Colt Course - 18 Hole

Colt playing the Rye Course



H.S. Colt golfing at the Rye Golf Club

Course Architects' Background
Harry Shapland Colt  1869-1951

Harry S. Colt studied law at Cambridge University where be became Captain of the Golf Team.  He practiced law for several years but his first passion was always golf.  Colt was considered a fine golfer all his life although he remained an amateur.

Many firsts are attributed to Harry Shapland Colt: 

  • He was the first golf course designer not to have been a professional golfer. 
  • He was the first to consistently use a drawing board in preparing his designs.
  • He was the first to prepare tree-planting for his layouts.


H.S. Colt was the third of the revolutionaries who dared to carve golf courses out of the heather and pines of central England.  He had his first design experience in 1894, when he laid out the Rye Golf Club on the southeast cost of England. Upon the opening of Sunningdale in 1901, Colt became the club's secretary and at the same time began planning courses in the surrounding heathlands for other clubs. 

He was particularly adept at establishing turf in any environs. He could also be relied upon to make regular inspections of his work long after its completion to assist with the normal problems experienced by infant courses.

Colt did not always incorporate strategic concepts into his golf designs; but in his early British courses he did restore a strategic relationship between the placement of fairway and greenside bunkers, a ‘links’ concept missing from most inland courses.

He had a major part in planning courses for The Toronto Golf Club (1912), the Hamilton Golf and Country Club (1914), St. George's Golf and Country Club (1920) and York Downs Country Club (1921).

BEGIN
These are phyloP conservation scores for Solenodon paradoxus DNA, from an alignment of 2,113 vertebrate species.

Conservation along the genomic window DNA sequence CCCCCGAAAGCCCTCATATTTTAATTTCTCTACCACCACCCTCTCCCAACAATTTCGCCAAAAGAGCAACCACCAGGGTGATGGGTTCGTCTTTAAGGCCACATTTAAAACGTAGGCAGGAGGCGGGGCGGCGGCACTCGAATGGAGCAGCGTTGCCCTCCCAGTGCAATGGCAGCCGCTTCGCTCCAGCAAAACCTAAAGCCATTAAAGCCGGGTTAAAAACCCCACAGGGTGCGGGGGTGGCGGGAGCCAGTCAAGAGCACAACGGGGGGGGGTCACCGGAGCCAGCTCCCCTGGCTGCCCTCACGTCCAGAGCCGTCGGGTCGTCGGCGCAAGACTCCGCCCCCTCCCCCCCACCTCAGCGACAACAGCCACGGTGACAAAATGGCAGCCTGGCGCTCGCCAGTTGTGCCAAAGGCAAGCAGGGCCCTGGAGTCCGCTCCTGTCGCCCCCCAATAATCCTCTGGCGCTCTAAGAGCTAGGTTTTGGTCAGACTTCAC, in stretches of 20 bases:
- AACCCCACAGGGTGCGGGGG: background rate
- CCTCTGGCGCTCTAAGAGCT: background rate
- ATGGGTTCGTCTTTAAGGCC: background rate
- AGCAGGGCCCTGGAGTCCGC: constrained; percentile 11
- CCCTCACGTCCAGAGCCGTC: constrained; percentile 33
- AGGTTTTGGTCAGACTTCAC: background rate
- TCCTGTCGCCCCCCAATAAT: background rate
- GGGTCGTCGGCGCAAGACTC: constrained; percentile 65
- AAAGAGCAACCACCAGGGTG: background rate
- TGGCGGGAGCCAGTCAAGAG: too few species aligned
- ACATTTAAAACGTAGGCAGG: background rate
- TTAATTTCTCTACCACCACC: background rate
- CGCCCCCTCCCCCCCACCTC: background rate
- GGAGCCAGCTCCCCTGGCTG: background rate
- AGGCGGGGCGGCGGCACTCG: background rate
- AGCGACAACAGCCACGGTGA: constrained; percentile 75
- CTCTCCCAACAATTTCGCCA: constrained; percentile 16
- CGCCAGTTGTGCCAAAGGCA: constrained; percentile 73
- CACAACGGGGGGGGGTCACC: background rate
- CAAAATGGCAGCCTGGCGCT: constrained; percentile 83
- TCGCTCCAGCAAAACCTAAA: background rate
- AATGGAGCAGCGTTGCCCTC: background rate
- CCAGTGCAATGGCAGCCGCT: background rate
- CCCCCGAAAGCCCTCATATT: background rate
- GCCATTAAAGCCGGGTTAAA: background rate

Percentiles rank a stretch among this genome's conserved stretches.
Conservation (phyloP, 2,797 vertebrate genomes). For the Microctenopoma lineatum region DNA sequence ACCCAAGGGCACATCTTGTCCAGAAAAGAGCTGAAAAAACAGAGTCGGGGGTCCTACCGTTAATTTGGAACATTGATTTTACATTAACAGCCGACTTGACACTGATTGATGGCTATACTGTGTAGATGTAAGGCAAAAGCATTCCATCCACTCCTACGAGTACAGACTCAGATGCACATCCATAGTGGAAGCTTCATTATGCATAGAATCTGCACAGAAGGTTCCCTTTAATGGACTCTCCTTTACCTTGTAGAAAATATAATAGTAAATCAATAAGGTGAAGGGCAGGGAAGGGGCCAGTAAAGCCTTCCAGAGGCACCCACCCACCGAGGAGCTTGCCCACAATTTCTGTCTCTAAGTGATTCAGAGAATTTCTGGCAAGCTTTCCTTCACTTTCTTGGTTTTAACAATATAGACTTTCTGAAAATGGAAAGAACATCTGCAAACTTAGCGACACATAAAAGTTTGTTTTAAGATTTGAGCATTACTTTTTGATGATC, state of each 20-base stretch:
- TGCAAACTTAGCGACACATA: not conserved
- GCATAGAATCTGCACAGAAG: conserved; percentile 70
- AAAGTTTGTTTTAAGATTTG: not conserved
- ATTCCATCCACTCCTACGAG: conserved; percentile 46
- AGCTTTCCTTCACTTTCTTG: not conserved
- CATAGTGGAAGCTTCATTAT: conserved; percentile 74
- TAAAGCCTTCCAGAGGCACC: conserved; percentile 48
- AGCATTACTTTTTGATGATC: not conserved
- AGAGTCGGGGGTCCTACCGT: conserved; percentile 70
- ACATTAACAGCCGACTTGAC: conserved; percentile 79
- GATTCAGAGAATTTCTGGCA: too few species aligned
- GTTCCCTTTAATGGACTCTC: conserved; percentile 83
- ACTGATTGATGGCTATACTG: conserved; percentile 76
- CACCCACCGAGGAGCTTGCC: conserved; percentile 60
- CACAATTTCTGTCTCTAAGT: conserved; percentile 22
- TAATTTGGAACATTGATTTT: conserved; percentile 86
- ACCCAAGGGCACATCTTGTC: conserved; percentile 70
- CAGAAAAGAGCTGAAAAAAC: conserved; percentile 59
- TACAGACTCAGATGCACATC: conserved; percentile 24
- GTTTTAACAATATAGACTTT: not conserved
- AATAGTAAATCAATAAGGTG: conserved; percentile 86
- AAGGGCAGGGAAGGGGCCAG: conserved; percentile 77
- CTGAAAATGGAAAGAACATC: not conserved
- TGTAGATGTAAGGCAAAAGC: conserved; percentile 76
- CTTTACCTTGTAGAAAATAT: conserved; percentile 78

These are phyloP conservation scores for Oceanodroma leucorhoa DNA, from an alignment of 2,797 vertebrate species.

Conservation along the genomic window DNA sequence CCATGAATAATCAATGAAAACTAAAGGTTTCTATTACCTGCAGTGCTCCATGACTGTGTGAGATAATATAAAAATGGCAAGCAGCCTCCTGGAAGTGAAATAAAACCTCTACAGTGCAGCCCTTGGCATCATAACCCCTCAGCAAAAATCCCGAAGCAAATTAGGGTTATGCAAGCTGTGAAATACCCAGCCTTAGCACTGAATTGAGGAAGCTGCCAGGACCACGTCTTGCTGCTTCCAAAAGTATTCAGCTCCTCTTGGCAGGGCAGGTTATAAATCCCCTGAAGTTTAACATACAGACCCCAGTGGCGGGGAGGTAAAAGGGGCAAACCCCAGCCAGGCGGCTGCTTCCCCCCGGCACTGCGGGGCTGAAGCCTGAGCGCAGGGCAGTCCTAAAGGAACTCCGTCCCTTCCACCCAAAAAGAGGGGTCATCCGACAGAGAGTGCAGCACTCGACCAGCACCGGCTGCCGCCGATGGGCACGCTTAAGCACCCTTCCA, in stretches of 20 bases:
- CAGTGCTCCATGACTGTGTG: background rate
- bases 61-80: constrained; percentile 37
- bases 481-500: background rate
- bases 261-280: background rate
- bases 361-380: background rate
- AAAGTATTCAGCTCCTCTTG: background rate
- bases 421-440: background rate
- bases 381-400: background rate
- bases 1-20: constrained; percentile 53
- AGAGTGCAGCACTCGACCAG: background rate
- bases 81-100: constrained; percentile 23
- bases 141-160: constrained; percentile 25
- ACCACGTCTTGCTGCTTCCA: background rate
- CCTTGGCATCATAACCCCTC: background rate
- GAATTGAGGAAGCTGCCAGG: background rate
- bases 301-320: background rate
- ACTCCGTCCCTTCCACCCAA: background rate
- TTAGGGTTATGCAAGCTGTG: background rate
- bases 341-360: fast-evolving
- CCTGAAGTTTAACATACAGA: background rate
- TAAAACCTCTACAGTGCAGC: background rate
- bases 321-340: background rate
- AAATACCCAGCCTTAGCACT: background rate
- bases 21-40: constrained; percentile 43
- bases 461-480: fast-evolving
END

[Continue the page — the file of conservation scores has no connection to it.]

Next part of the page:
Colt travelled to Manitoba and designed the Pine Ridge Golf and Country Club.  He also assisted in the expansion of the Royal Montreal Golf and Country Club.

Although most of his work was done in Europe and in the U.K., there are nine different states in the United States where Colt courses exist and in some cases there are many in one state.
Sadly, H.S. Colt outlived most of his family and friends and at the time of his death at age 82, was deaf and lonely.

Martin Hawtree

The name Hawtree is synonymous with golf course design since 1912. The dynasty; F.G., F.W., and M.G. is probably the longest continuous practice in golf architecture. Hawtree’s experience and knowledge is second to none spanning three generations and core to Hawtree’s multi-disciplinary practice having been founded in over 750 projects.

Hawtree’s architectural influence, known and respected throughout the world, is spread across Europe with significant and intriguing incursions into Africa, the Americas, Australia, the Far East and the Indian sub-continent.


F.G., Frederic George, began work in 1912, most of his design and constructional work spanned the inter-war years; he worked closely with the veteran Open Champion J.H. Taylor. Frederic William joined his father in 1938, and after the war, dissolved the construction company in favour of a purely architectural practice.

Martin Hawtree joined his father’s firm in 1973, taking over the reins in 1985.

Like father and grandfather, he devoted much of his time to voluntary work for golfing bodies, in particular, the then British Institute of Golf Course Architects; both his father and himself occupying the Presidency of that Institute for many years.

Martin has a great passion for links courses, extending Hawtree’s client list to four prestigious Open Championship venues.